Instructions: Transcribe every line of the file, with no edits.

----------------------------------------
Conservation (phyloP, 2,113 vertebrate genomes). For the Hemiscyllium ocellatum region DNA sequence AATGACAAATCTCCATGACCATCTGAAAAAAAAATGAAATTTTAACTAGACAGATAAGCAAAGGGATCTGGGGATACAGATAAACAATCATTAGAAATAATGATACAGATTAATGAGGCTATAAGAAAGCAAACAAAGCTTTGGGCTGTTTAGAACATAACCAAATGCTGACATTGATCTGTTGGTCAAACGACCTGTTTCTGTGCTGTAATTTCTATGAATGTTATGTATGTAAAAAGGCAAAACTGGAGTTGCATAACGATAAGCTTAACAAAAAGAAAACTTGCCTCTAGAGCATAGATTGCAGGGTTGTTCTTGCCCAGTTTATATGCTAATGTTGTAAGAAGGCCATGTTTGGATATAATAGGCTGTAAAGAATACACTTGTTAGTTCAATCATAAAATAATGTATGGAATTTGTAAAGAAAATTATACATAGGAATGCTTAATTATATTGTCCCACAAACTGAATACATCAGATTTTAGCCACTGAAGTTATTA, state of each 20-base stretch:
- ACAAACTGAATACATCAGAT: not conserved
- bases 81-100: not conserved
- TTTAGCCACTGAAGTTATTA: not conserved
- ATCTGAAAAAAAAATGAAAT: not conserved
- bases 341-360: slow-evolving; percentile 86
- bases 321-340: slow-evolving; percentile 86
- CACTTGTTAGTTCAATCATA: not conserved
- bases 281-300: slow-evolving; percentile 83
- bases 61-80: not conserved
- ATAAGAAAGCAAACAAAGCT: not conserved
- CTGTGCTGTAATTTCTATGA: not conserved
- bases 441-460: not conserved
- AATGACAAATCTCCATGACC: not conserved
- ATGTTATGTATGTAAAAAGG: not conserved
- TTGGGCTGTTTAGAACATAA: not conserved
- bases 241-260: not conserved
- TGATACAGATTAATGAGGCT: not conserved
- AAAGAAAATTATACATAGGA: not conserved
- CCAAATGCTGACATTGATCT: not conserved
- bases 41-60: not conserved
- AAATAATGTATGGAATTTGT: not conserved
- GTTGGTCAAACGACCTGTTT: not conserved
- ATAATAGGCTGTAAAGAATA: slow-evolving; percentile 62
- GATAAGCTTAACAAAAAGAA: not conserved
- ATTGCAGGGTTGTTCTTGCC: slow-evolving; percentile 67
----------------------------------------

Conservation (phyloP, 2,113 vertebrate genomes). For the Hemiscyllium ocellatum region DNA sequence AATGACAAATCTCCATGACCATCTGAAAAAAAAATGAAATTTTAACTAGACAGATAAGCAAAGGGATCTGGGGATACAGATAAACAATCATTAGAAATAATGATACAGATTAATGAGGCTATAAGAAAGCAAACAAAGCTTTGGGCTGTTTAGAACATAACCAAATGCTGACATTGATCTGTTGGTCAAACGACCTGTTTCTGTGCTGTAATTTCTATGAATGTTATGTATGTAAAAAGGCAAAACTGGAGTTGCATAACGATAAGCTTAACAAAAAGAAAACTTGCCTCTAGAGCATAGATTGCAGGGTTGTTCTTGCCCAGTTTATATGCTAATGTTGTAAGAAGGCCATGTTTGGATATAATAGGCTGTAAAGAATACACTTGTTAGTTCAATCATAAAATAATGTATGGAATTTGTAAAGAAAATTATACATAGGAATGCTTAATTATATTGTCCCACAAACTGAATACATCAGATTTTAGCCACTGAAGTTATTA, state of each 20-base stretch:
- ACAAACTGAATACATCAGAT: not conserved
- bases 81-100: not conserved
- TTTAGCCACTGAAGTTATTA: not conserved
- ATCTGAAAAAAAAATGAAAT: not conserved
- bases 341-360: slow-evolving; percentile 86
- bases 321-340: slow-evolving; percentile 86
- CACTTGTTAGTTCAATCATA: not conserved
- bases 281-300: slow-evolving; percentile 83
- bases 61-80: not conserved
- ATAAGAAAGCAAACAAAGCT: not conserved
- CTGTGCTGTAATTTCTATGA: not conserved
- bases 441-460: not conserved
- AATGACAAATCTCCATGACC: not conserved
- ATGTTATGTATGTAAAAAGG: not conserved
- TTGGGCTGTTTAGAACATAA: not conserved
- bases 241-260: not conserved
- TGATACAGATTAATGAGGCT: not conserved
- AAAGAAAATTATACATAGGA: not conserved
- CCAAATGCTGACATTGATCT: not conserved
- bases 41-60: not conserved
- AAATAATGTATGGAATTTGT: not conserved
- GTTGGTCAAACGACCTGTTT: not conserved
- ATAATAGGCTGTAAAGAATA: slow-evolving; percentile 62
- GATAAGCTTAACAAAAAGAA: not conserved
- ATTGCAGGGTTGTTCTTGCC: slow-evolving; percentile 67